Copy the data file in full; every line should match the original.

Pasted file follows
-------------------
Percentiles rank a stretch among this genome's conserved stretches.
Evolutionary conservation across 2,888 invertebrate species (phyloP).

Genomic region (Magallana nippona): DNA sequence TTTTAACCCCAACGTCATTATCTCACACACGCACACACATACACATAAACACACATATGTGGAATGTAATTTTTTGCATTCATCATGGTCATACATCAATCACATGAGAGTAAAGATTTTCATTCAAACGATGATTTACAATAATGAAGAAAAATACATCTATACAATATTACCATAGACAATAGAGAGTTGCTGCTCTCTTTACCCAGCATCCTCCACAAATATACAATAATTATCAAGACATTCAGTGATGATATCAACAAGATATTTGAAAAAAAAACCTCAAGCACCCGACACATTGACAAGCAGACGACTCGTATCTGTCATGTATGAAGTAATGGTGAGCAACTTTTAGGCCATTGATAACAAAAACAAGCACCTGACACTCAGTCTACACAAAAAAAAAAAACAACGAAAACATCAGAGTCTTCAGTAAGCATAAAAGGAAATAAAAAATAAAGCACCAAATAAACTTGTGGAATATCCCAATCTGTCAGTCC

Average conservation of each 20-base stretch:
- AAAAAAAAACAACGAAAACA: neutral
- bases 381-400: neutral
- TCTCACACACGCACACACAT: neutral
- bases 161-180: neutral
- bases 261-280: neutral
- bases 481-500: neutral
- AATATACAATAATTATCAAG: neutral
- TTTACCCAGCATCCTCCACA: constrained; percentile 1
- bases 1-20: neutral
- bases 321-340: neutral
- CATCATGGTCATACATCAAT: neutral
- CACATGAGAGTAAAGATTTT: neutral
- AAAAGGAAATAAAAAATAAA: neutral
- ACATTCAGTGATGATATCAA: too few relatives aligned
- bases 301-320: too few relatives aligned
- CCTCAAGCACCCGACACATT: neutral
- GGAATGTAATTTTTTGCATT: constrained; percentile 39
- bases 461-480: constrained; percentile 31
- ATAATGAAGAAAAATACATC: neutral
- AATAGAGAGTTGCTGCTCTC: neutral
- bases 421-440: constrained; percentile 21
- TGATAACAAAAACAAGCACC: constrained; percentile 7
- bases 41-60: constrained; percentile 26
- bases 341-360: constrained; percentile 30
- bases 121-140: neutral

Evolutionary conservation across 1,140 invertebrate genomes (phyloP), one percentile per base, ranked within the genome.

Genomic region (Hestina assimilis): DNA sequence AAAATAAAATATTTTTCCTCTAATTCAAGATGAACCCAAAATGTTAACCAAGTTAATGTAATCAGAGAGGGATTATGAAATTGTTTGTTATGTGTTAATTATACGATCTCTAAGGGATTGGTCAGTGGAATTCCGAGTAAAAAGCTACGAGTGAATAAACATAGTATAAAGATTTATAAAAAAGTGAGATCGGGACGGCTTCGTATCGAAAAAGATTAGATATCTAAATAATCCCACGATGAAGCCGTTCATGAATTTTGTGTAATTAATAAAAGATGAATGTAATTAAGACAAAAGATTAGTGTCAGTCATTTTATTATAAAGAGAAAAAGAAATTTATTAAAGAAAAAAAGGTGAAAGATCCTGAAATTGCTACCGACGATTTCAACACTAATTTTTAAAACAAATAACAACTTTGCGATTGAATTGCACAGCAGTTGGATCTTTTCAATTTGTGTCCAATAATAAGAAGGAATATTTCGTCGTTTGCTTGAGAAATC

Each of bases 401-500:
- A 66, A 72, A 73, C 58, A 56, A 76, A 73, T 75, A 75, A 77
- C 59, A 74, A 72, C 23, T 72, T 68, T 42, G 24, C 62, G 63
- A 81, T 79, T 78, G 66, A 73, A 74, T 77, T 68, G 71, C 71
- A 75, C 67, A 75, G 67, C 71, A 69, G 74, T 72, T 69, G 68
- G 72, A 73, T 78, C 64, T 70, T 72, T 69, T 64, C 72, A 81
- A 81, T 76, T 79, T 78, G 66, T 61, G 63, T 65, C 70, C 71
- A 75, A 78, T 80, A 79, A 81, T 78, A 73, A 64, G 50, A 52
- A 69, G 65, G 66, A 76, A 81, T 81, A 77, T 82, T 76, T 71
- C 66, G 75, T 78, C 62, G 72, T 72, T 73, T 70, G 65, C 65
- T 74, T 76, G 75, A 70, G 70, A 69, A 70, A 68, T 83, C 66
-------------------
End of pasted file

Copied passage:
Percentiles rank a stretch among this genome's conserved stretches.
Evolutionary conservation across 2,888 invertebrate species (phyloP).

Genomic region (Magallana nippona): DNA sequence TTTTAACCCCAACGTCATTATCTCACACACGCACACACATACACATAAACACACATATGTGGAATGTAATTTTTTGCATTCATCATGGTCATACATCAATCACATGAGAGTAAAGATTTTCATTCAAACGATGATTTACAATAATGAAGAAAAATACATCTATACAATATTACCATAGACAATAGAGAGTTGCTGCTCTCTTTACCCAGCATCCTCCACAAATATACAATAATTATCAAGACATTCAGTGATGATATCAACAAGATATTTGAAAAAAAAACCTCAAGCACCCGACACATTGACAAGCAGACGACTCGTATCTGTCATGTATGAAGTAATGGTGAGCAACTTTTAGGCCATTGATAACAAAAACAAGCACCTGACACTCAGTCTACACAAAAAAAAAAAACAACGAAAACATCAGAGTCTTCAGTAAGCATAAAAGGAAATAAAAAATAAAGCACCAAATAAACTTGTGGAATATCCCAATCTGTCAGTCC

Average conservation of each 20-base stretch:
- AAAAAAAAACAACGAAAACA: neutral
- bases 381-400: neutral
- TCTCACACACGCACACACAT: neutral
- bases 161-180: neutral
- bases 261-280: neutral
- bases 481-500: neutral
- AATATACAATAATTATCAAG: neutral
- TTTACCCAGCATCCTCCACA: constrained; percentile 1
- bases 1-20: neutral
- bases 321-340: neutral
- CATCATGGTCATACATCAAT: neutral
- CACATGAGAGTAAAGATTTT: neutral
- AAAAGGAAATAAAAAATAAA: neutral
- ACATTCAGTGATGATATCAA: too few relatives aligned
- bases 301-320: too few relatives aligned
- CCTCAAGCACCCGACACATT: neutral
- GGAATGTAATTTTTTGCATT: constrained; percentile 39
- bases 461-480: constrained; percentile 31
- ATAATGAAGAAAAATACATC: neutral
- AATAGAGAGTTGCTGCTCTC: neutral
- bases 421-440: constrained; percentile 21
- TGATAACAAAAACAAGCACC: constrained; percentile 7
- bases 41-60: constrained; percentile 26
- bases 341-360: constrained; percentile 30
- bases 121-140: neutral

Evolutionary conservation across 1,140 invertebrate genomes (phyloP), one percentile per base, ranked within the genome.

Genomic region (Hestina assimilis): DNA sequence AAAATAAAATATTTTTCCTCTAATTCAAGATGAACCCAAAATGTTAACCAAGTTAATGTAATCAGAGAGGGATTATGAAATTGTTTGTTATGTGTTAATTATACGATCTCTAAGGGATTGGTCAGTGGAATTCCGAGTAAAAAGCTACGAGTGAATAAACATAGTATAAAGATTTATAAAAAAGTGAGATCGGGACGGCTTCGTATCGAAAAAGATTAGATATCTAAATAATCCCACGATGAAGCCGTTCATGAATTTTGTGTAATTAATAAAAGATGAATGTAATTAAGACAAAAGATTAGTGTCAGTCATTTTATTATAAAGAGAAAAAGAAATTTATTAAAGAAAAAAAGGTGAAAGATCCTGAAATTGCTACCGACGATTTCAACACTAATTTTTAAAACAAATAACAACTTTGCGATTGAATTGCACAGCAGTTGGATCTTTTCAATTTGTGTCCAATAATAAGAAGGAATATTTCGTCGTTTGCTTGAGAAATC

Each of bases 401-500:
- A 66, A 72, A 73, C 58, A 56, A 76, A 73, T 75, A 75, A 77
- C 59, A 74, A 72, C 23, T 72, T 68, T 42, G 24, C 62, G 63
- A 81, T 79, T 78, G 66, A 73, A 74, T 77, T 68, G 71, C 71
- A 75, C 67, A 75, G 67, C 71, A 69, G 74, T 72, T 69, G 68
- G 72, A 73, T 78, C 64, T 70, T 72, T 69, T 64, C 72, A 81
- A 81, T 76, T 79, T 78, G 66, T 61, G 63, T 65, C 70, C 71
- A 75, A 78, T 80, A 79, A 81, T 78, A 73, A 64, G 50, A 52
- A 69, G 65, G 66, A 76, A 81, T 81, A 77, T 82, T 76, T 71
- C 66, G 75, T 78, C 62, G 72, T 72, T 73, T 70, G 65, C 65
- T 74, T 76, G 75, A 70, G 70, A 69, A 70, A 68, T 83, C 66